Why woman drove at ‘frantic’ speed on Burnett Highway
A WOMAN told police she was driving at 147km/h on the Burnett Highway because she was rushing to take her dog, who had been bitten by a snake, to the vet.
However, when police intercepted the woman at Tansey on September 1 she couldn't tell officers which vet she was driving to and police saw that the dog did not appear to be distressed as it would if it had been bitten.
The woman, who resides in Gayndah, was also a repeat disqualified driver offender.
A week later, she was intercepted by police in Gayndah for a repeat check and immediately admitted to police she was disqualified from driving.
She pleaded guilty to two counts of driving without a licence as disqualified by a court order and one count of disobeying the speed limit in Murgon Magistrates Court on November 12.
Defence lawyer, Mr Bale, said the woman adopted Ace, who is a Shar Pei Staffy 24 hours before he was going to be put down.
Ace had become "the most important thing in her life" following an abusive relationship.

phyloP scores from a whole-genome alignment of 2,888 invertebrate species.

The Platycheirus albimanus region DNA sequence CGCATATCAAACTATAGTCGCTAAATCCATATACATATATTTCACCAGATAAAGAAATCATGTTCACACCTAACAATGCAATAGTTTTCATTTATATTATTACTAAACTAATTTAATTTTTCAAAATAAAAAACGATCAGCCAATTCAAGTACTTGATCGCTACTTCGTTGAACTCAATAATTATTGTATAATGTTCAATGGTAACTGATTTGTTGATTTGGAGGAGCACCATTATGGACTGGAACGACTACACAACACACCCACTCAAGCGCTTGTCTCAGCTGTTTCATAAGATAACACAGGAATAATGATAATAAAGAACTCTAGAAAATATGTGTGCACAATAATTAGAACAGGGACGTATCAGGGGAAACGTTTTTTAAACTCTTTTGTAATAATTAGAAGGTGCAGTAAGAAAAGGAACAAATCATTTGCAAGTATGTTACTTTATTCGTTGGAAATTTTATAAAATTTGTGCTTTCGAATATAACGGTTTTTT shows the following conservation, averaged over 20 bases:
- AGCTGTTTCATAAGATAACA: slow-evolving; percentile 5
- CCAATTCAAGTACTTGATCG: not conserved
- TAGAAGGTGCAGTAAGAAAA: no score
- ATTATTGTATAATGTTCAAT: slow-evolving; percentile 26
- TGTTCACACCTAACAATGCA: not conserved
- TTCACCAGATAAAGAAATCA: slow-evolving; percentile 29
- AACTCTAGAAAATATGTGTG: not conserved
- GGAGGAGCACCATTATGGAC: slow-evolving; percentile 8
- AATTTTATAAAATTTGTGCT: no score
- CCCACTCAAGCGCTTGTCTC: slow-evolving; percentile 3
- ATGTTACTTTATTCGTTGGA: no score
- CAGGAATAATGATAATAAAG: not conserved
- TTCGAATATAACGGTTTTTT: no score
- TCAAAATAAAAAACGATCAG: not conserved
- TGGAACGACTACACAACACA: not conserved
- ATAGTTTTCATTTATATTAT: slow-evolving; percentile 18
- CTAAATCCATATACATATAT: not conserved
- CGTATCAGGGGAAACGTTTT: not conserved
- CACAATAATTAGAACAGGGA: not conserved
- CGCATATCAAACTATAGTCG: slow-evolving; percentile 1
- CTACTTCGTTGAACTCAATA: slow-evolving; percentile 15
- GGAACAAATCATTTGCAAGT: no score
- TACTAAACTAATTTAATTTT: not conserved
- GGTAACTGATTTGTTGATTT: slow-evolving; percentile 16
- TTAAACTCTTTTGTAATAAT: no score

The woman's former partner of nine years was deported following an "overly violent domestic violence relationship" with the woman who is "lucky to be alive" and "quite damaged" as a result.
Mr Sinclair considered the "terrible circumstances" of the woman's life in recent years but warned her she had to comply with the road rules.
"Like anyone else you have to comply to the rules on the road, in particular, I am horrified that you placed other driver's life at risk by driving at such a frantic speed," she said.
"People like yourself, in my view, should be off the roads."
For speeding on the Burnett Highway she was fined $1250.
For driving while disqualified on September 1 she was sentenced to six months imprisonment suspended immediately for two years and disqualified from holding a driver's licence for two years.
For the disqualified driving offence on September 8 she was sentenced to six months imprisonment with immediate parole to report to Bundaberg and disqualified from driving for three years.
A conviction was recorded on all offences.